And just a further follow up, the point of Big Rock Candy Mountain is that it's a hobo fantasy land where everything is easy. The railroad bulls are blind, making it easy to hop a train. There are cigarette trees. Bulldogs have rubber teeth so their bites don't hurt. Hens lay eggs that are already soft boiled. They hung the jerk that invented work. Paradise!
posted by MsMolly at 10:48 PM on May 29, 2016


More usage data points for "railroad man":

You Railroad Men: Eugene Debs speech to railway employees.

Free Dictionary: railroad employee

Railroad Man, a song by Bill Withers about people that "worked on trains"

Danville Girl: Woody Guthrie's version here but also done by Ramblin' Jack Elliott and many an old-time singer, the POV is that of a hobo who is looking for a train to hop, and who asks "Mr. Railroad Man" "What time does your train roll by?" and gets a timetable allowing him to plan his ride

Southern Crossing: A History of the American South, 1877-1906 (by the great Ed Ayres) "A lyric from a version of John Henry, a product of black railroad construction crews in West Virginia, dramatized the pull of the wages and the prestige associated with such steady and high-paying work: "Where did you get that pretty little dress? / That hat that you wear so fine?/ Got my dress from a railroad man/ Hat from a man in the mine."

Discussing the same lyric, in Making Whiteness: The Culture of Segregation in the South, 1890-1940, sees in it "a black working class enjoying the pleasures of access to the new consumer abundance" their wages could buy. "Although a 'railroad man' would have trouble voting, he would find it easy to spend his money."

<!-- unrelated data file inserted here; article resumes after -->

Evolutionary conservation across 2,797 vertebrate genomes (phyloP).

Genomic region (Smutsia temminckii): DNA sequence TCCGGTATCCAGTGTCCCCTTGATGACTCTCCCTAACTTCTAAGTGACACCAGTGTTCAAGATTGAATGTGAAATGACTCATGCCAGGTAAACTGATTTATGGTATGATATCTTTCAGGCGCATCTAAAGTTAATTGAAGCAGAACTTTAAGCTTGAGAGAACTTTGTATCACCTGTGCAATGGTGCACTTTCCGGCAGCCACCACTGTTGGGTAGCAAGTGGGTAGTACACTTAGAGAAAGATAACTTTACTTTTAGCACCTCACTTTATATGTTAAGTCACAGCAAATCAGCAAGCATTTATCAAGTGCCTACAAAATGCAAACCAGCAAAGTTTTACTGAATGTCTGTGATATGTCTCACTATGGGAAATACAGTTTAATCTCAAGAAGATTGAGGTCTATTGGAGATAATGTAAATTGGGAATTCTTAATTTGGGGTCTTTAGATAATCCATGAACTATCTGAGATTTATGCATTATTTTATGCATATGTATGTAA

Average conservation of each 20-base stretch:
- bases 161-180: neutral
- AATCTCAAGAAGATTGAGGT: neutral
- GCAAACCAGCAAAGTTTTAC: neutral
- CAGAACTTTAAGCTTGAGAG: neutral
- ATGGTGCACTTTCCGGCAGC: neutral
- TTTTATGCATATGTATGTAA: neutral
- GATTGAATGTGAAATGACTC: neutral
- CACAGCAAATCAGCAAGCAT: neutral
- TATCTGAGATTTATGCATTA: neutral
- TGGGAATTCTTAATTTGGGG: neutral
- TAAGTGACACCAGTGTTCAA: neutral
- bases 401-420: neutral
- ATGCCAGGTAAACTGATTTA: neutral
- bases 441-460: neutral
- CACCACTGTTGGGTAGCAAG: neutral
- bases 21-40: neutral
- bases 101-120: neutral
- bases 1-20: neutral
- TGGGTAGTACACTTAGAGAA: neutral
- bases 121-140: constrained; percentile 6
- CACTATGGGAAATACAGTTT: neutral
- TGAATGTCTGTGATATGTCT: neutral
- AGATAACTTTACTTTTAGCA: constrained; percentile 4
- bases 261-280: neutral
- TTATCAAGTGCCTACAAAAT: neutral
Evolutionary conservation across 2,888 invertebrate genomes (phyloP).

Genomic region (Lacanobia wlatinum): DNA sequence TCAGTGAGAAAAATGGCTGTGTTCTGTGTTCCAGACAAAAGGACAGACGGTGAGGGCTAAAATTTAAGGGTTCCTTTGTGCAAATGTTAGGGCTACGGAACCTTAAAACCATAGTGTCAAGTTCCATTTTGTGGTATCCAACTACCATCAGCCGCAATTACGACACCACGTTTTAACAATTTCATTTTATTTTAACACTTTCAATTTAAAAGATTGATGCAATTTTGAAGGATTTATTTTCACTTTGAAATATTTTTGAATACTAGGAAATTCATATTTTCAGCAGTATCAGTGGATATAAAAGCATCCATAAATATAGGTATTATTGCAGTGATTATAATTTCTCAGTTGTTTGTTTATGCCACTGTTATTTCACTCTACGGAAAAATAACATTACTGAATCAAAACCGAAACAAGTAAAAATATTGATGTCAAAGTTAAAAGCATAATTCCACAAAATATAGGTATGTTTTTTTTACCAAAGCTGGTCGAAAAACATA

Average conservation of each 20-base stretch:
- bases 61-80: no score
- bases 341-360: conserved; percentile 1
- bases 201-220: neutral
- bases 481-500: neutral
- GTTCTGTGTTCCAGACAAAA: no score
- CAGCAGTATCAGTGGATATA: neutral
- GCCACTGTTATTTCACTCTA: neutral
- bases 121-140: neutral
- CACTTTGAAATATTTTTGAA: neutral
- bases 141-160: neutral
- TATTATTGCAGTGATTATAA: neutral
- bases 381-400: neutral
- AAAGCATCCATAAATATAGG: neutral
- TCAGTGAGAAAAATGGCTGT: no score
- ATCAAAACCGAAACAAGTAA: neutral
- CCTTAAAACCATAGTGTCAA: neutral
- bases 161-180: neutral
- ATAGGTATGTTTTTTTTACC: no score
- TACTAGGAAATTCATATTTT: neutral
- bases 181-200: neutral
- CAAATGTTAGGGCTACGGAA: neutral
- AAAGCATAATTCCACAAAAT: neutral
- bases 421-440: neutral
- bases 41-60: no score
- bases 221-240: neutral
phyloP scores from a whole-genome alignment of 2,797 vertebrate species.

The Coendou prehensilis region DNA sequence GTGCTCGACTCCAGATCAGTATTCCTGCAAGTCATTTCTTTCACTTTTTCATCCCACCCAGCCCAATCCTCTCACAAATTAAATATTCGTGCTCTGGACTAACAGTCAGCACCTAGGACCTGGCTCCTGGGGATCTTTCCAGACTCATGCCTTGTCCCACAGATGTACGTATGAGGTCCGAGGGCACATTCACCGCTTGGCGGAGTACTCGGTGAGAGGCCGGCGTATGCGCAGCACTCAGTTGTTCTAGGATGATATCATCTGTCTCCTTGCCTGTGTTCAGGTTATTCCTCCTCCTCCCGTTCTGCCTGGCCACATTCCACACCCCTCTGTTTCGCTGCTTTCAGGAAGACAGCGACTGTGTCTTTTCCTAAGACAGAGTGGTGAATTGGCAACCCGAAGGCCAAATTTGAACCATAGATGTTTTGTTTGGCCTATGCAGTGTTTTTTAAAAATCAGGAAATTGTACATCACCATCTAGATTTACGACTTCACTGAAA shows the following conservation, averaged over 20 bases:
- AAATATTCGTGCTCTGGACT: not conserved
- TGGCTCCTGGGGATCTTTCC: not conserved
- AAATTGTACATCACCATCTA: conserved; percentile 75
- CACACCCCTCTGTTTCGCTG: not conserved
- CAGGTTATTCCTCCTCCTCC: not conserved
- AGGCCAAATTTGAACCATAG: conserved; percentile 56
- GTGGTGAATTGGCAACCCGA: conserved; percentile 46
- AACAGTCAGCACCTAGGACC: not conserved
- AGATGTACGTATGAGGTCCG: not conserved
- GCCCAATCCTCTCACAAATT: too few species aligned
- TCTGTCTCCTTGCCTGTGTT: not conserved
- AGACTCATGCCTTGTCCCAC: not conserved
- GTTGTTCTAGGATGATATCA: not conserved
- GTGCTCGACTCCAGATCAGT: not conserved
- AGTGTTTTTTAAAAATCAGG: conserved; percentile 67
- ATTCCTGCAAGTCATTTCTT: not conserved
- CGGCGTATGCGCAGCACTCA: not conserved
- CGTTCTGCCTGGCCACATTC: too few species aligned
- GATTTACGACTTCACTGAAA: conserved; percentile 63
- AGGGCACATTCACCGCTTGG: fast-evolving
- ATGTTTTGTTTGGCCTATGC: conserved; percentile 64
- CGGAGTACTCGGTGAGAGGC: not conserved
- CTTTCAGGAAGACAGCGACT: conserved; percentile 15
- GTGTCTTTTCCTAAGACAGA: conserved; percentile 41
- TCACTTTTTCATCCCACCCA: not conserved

"Texas Eagle," Steve Earle for the Del McCoury band: "
My Grandaddy was a railroad man
When I was young he took me by the hand
Dragged me to the station at the break of dawn
Said "boy I got to show you somethin' 'fore it's gone"
She was blue and silver, she was right on time
We rode that Texas Eagle on the Mopac line "

The preponderance of evidence really is that "railroad men" worked for the railroad - and that could mean construction, conducting, engineering, etc. - and that meant they were wage-earners, not itinerants. In old-time lyrics, like Lunsford's, it really seems to carry the connotation that Ayers and Hale describe - that of a black worker whose railroad wages made them able to spend in a way that was relatively rare and new. This really fits the context of the songs: railroad construction workers were likely young and single, making them likely to give gifts to court or persuade women, and they were also unlikely to be able to save their money in banks or invest it in property, due to various racial codes, so there were fewer alternatives to free spending. Also, those who worked on the trains that traveled found themselves in different depot towns day by day, making it possible for them to be countryside Lotharios and have special women in every town, while meanwhile acquiring an aura of romance, skill, and adventure. It was romantic and appealing to get the attention (and gifts of cash and goods) of a 'railroad man', but getting involved with one inherently carried the risk of being one of many consorts and being abandoned. All of this seems to fit much better in the song contexts than anything about hoboes, who (a) didn't have money to get gifts and (b) did not generally figure in songs as characters who could win the favor of women. As for the less black-influenced traditions, like what you hear in Earle's song, it's just a way of describing a railroad employee.

I have a fair amount of experience in this music genre, and, as fascinating as hoboes are, I don't think anyone between the rise of rail and, say, 1930, would confuse hoboes and railroad men. They are distinctly different - one works and earns money and gets into romantic tangles, which is what the songs are about - for the other, none of that is generally true.
posted by Miko at 7:56 AM on May 31, 2016